Most of us have a pretty good sense of what “singing in tune” means.
We know it when we hear it, just like we know “flat” and “sharp” when we hear it. Mostly.
Have you ever tried to explain that concept to someone who is not a musician? If you have, you’ve probably demonstrated the voice’s impressive ability to accurately recreate pitches that are between pitches. That demonstration was probably good enough for the non-musician, but for your students and clients it may not be enough. They need to have a better understanding of what pitch is, and how singers - with our uniquely flexible and accurate instrument - relate to pitch.
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For those of us who read music - whether fluently or just enough to be dangerous - we tend to think of pitch like this:
We think of a pitch in the way that we think of it printed on the page or played on a piano key. A spot or a dot. A frequency with a name. But in reality a pitch looks more like this:
The distance from point to point on a continuum like this would be measured in hertz (Hz), which is a way to measure frequency. Hertz measures cycles per second, and if you think about how oscillating vocal folds look, it makes perfect sense. If you’ve ever referred to “A-440” you were referring to the cycles per second, or hertz, a given instrument was producing to create that specific pitch we call Concert A.
If you’re playing a percussion instrument, like a piano, an A is an A is an A. Each ascendent A is twice the hertz of the previous A. And the A you get is whatever the piano gives you.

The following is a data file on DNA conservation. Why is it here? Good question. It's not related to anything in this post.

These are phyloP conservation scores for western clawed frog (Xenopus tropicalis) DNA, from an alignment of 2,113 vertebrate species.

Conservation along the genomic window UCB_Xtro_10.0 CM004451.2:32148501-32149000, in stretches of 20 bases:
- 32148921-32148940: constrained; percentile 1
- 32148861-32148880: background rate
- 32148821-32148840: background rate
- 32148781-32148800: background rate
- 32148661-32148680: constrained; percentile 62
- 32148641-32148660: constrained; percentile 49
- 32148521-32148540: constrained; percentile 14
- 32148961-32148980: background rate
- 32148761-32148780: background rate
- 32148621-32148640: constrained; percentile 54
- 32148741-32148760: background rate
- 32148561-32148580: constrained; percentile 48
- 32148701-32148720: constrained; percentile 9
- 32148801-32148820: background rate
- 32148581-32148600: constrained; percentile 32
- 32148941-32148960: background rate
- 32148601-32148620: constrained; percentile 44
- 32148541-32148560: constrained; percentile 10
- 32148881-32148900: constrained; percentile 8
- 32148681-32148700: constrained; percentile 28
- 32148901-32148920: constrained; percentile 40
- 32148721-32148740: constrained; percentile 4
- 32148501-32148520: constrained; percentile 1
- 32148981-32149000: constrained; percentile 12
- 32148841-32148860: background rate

If you’re playing an organic instrument, like a violin or a voice,
then the whole pitch issue gets a lot more squishy.
The human voice is capable of phonating on any one of those points along the continuum, which is very cool, but can be problematic.
This short article is not meant to solve the problems that organic instruments have with pitch. It is meant, however, to provide a way to think about pitch that may be more serviceable than the ol’ Dot On A Page concept.
If you take a few minutes to look at the following two pictures, you’ll notice a few things:
The distance between one pitch to the next is a given number of hertz
The continuum of hertz increases as the pitch gets higher
The numbers (basically) double from octave to octave
When we refer to singing “in tune” we are saying that the singer is hitting the pitch they intend anywhere in the middle of a given pitch continuum. Outside that middle area is considered flat (too few hertz) sharp (too many hertz), or just plain wrong (outside the continuum).
A singer that has great pitch is a singer who, for a great majority of the notes they sing, hits the pitch they intend on the same spot along the pitch continuum. It does not mean that the singer hits the middle every time. Some singers do hit the middle (or darn close) every time. Some hear pitch just a little on the low side, as the picture below indicates, or a little on the high side. If they are consistent and within the range of what we subjectively hear as “in tune” we consider that they have “great pitch.”
When a singer is described as “pitchy” it can mean any number of things, since pitch is both objective and subjective. It can mean that the singer is unable to discern when they sing flat or sharp, and that they are therefore unreliable.
It can mean that the singer sings pitches at different points along the continuum; that they do not have a sense of where the pitch should land.
It can mean that, having hit a pitch within the acceptable range of “in tune” that they do not “lock” the pitch, but rather move around within a given pitch continuum.
As a voice teacher or coach, or even as a singer, it doesn’t make sense to address the issue of inconsistent or “bad” pitch without knowing the source of the pitch issue. It could be technical issues, could be brain-training issues, or it could be a case of underdeveloped ear/larynx coordination.
Educating both yourself and your clients and students about the nature of pitch can be a powerful first step to correcting pitch challenges in singing.